Biblical Studies/New Testament Commentaries/The Gospel of Matthew/Chapter 25
Matthew 25 (New International Version)Edit
|Matthew 25:1-46 (New International Version)|
|The Parable of the Ten Virgins
1“At that time the kingdom of heaven will be like ten virgins who took their lamps and went out to meet the bridegroom. 2Five of them were foolish and five were wise. 3The foolish ones took their lamps but did not take any oil with them. 4The wise, however, took oil in the jars along with their lamps. 5The bridegroom was a long time in coming, and they all became drowsy and fell asleep. 6“At midnight the cry rang out: ‘Here’s the bridegroom! Come out and meet him!’ 7“Then all the virgins woke up and trimmed their lamps. 8The foolish ones said to the wise, ‘Give us some of your oil; our lamps are going out.’ 9“ ‘No,’ they replied, ‘there may not be enough for both of us and you. Instead, go to those who sell oil and buy some for yourselves.’ 10“But while they were on their way to buy the oil, the bridegroom arrived. The virgins who were ready went in with him to the wedding banquet. And the door was shut. 11“Later the others also came. ‘Sir! Sir!’ they said, ‘Open the door for us!’ 12“But he replied, ‘I tell you the truth, I don’t know you.’ 13“Therefore keep watch, because you do not know the day of the hour.
The Parable of the Talents
14“Again, it will be like a man going on a journey, who called his servants and entrusted his property to them. 15To one he gave five talents of money, to another two talents, and to another one talent, each according to his ability. Then he went on his journey. 16The man who had received the five talents went at once and put his money to work and gained five more. 17So also, the one with the two talents gained two more. 18But the man who had received the one talent went off, dug a hole in the ground and hid his master’s money.19“After a long time the master of those servants returned and settled accounts with them. 20The man who had received the five talents brought the other five. ‘Master’ he said, ‘you entrusted me with five talents. See, I have gained five more.' 21“His master replied, ‘well done, god and faithful servant! You have been faithful with a few things; I will put you in charge of many things. Come and share your master’s happiness!’ 22“The man with the two talents also came. ‘Master’ he said, ‘you entrusted me with two talents; see, I have gained two more.’ 23“His master replied, ‘well done, god and faithful servant! You have been faithful with a few things; I will put you in charge of many things. Come and share your master’s happiness!’ 24“Then the man who had received the one talent came. ‘Master’ he said, ‘I knew that you are a hard man, harvesting where you have not sown and gathering where you have not scattered seed. 25So I was afraid and went out and hid your talent in the ground. See, here is what belongs to you.’ 26“His master replied, ‘You wicked, lazy servant! So you knew that I harvest where I have not sown and gather where I have not scattered seed? 27Well then, you should have put my money on deposit with the bankers, so that when I returned I would have received it back with interest.’ 28“ ‘Take the talent from him and give it to the one who has ten talents. 29For everyone who has will be given more, and he will have an abundance. Whoever does not have, even what he has will be taken from him. 30And throw the worthless servant outside, into the darkness, where there will weeping and gnashing of teeth.’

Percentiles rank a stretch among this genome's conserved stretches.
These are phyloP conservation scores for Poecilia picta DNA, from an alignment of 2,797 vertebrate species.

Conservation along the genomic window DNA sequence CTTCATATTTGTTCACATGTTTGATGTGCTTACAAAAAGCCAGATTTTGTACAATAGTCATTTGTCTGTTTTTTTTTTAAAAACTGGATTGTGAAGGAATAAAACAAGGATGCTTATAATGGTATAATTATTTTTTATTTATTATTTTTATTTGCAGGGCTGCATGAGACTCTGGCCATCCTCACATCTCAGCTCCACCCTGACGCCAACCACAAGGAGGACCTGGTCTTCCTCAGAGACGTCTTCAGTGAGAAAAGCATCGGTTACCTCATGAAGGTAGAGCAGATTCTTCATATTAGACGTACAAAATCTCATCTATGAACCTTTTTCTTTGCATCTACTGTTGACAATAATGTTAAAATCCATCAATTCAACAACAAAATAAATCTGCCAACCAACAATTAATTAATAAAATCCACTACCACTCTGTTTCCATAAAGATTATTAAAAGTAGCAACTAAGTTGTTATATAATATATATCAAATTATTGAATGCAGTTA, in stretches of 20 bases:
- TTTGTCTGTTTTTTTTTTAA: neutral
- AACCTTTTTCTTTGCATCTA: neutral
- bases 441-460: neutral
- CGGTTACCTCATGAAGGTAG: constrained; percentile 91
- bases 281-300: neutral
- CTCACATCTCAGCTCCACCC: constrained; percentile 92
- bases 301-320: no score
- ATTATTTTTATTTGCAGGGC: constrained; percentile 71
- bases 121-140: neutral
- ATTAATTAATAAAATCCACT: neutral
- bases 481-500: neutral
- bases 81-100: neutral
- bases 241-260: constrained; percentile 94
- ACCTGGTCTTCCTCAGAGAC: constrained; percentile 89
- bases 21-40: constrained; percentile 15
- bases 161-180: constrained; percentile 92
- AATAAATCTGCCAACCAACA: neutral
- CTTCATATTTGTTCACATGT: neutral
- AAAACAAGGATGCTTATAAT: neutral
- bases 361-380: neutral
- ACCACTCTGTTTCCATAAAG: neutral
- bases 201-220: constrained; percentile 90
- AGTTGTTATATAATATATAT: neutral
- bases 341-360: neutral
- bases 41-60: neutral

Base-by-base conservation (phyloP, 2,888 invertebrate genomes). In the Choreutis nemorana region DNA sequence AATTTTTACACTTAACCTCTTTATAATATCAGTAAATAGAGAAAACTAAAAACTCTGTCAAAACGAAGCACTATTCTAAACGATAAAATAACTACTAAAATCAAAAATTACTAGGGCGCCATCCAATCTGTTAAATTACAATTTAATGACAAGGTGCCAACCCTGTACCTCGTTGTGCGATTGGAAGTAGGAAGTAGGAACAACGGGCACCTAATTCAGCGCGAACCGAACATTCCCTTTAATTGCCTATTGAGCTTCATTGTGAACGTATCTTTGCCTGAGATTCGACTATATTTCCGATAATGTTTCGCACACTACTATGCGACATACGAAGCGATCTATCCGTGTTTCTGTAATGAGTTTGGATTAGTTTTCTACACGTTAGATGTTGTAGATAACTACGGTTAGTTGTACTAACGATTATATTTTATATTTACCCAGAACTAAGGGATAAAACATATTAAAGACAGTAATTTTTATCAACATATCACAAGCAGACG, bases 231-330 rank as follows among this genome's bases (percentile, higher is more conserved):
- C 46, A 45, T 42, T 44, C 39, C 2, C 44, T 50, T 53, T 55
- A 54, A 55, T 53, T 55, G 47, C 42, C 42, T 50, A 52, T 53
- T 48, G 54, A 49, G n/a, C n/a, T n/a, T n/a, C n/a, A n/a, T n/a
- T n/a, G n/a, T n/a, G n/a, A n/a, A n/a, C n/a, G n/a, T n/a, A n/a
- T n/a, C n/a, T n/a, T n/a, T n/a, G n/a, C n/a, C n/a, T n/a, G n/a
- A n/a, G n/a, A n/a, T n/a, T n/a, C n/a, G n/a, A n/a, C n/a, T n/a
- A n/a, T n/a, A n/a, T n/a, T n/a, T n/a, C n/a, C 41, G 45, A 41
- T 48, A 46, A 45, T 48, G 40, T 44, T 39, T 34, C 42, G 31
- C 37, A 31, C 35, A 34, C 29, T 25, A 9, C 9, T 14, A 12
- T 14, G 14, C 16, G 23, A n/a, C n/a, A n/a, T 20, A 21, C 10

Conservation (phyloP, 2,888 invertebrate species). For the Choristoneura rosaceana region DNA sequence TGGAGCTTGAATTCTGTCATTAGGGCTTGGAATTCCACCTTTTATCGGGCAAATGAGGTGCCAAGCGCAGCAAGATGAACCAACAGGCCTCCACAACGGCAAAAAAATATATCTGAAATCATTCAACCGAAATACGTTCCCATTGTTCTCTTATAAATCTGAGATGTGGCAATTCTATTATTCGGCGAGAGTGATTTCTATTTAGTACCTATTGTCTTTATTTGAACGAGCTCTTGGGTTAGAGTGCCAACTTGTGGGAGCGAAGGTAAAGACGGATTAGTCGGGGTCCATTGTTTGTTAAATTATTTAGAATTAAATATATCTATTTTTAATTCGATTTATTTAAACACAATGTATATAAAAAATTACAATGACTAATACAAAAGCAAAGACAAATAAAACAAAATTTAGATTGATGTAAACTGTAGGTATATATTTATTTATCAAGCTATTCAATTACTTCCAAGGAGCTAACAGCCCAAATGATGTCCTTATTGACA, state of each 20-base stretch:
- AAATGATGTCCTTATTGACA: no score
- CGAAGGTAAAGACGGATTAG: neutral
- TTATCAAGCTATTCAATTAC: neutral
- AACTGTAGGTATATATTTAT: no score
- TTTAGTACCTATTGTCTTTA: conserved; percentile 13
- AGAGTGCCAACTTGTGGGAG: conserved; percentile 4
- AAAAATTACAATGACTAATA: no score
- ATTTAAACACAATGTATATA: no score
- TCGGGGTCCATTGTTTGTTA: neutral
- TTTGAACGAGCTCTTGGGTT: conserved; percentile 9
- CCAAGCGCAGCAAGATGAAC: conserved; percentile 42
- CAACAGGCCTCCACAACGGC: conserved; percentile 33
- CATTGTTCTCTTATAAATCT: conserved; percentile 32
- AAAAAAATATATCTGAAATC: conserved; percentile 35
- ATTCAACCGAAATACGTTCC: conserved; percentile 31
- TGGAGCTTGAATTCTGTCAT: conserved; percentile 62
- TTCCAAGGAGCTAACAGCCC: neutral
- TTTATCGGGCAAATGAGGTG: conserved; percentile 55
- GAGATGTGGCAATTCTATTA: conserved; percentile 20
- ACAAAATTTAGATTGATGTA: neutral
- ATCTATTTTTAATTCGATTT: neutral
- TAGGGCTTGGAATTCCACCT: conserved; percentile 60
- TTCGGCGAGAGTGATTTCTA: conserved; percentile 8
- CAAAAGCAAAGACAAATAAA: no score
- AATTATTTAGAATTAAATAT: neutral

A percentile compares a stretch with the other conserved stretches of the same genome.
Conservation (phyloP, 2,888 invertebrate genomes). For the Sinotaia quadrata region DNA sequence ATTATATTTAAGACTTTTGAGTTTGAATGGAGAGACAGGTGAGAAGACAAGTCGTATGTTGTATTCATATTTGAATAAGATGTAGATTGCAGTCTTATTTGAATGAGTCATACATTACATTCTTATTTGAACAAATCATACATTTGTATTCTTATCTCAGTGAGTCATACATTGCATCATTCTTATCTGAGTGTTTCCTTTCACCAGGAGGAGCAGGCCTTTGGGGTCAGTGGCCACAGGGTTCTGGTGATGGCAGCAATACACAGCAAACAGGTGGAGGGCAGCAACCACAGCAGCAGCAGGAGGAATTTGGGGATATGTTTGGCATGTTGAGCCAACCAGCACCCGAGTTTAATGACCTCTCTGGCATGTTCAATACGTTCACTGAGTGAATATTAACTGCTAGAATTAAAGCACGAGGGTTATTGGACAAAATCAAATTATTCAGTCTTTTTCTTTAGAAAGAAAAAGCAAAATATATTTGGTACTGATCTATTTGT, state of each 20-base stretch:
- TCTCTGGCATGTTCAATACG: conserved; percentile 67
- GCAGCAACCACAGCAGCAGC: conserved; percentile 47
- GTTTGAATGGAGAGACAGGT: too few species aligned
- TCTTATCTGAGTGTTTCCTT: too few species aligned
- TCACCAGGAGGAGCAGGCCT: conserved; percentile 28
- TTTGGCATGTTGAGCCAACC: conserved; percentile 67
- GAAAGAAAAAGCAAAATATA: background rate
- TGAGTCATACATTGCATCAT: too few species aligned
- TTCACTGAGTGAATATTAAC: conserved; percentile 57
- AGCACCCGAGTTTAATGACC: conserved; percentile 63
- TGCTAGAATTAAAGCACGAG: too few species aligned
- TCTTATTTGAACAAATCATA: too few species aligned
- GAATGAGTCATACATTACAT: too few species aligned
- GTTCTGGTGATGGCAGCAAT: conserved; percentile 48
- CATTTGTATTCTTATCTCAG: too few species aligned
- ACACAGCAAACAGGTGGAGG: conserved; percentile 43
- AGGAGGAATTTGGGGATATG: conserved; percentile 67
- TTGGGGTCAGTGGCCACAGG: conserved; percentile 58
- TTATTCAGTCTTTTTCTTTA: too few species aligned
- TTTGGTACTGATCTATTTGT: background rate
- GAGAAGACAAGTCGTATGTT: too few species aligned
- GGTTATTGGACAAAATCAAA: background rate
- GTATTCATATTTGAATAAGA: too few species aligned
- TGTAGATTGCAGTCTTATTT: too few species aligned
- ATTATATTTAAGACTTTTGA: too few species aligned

The Sheep and the Goats
31“When the Son of Man comes in his glory, and all the angels with him, he will sit on his thrown in heavenly glory. 32All the nations will be gathered before him, and he will separate the people one from another as a shepherd separates the sheep from the goats. 33He will put the sheep on his right and the goats on his left. 34“then the King will say to those on his right, ‘Come, you who are blessed by my Father; take your inheritance, the Kingdom prepared for you since the creation of the world. 35For I was hungry and you gave me something to eat, I was thirsty and you gave me something to drink, I was a stranger and you invited me in, 36I needed clothes and you clothed me, I was sick and you looked after me, I was in prison and you came to visit me.’ 37“Then the righteous will answer him, ‘Lord, when did we see you hungry and feed you, or thirsty and give you something to drink? 38When did we see you a stranger and invite you in, or needing clothes and clothe you? 39When did we see you sick or in prison and go to visit you?’ 40“The King will reply, ‘I tell you the truth, whatever you did for the least of these brothers of mine, you did for me.’ 41“Then he will say to those on his left, ‘Depart from me, you who are cursed, into the eternal fire prepared for the devil and his angels. 42For I was hungry and you gave me nothing to eat, I was thirsty and you gave me nothing to drink, 43I was a stranger and you did not invite me in, I needed clothes and you did not clothe me, I was sick and in prison and you did not look after me.’ 44“they also will answer, ‘Lord, when did we see you hungry or thirsty or a stranger or needing clothes or sick or in prison, and did not help you?’ 45“He will reply, ‘I tell you the truth, whatever you did not do for one of the least of these, you did not do for me.’ 46“Then they will go away to eternal punishment, but the righteous to eternal life.”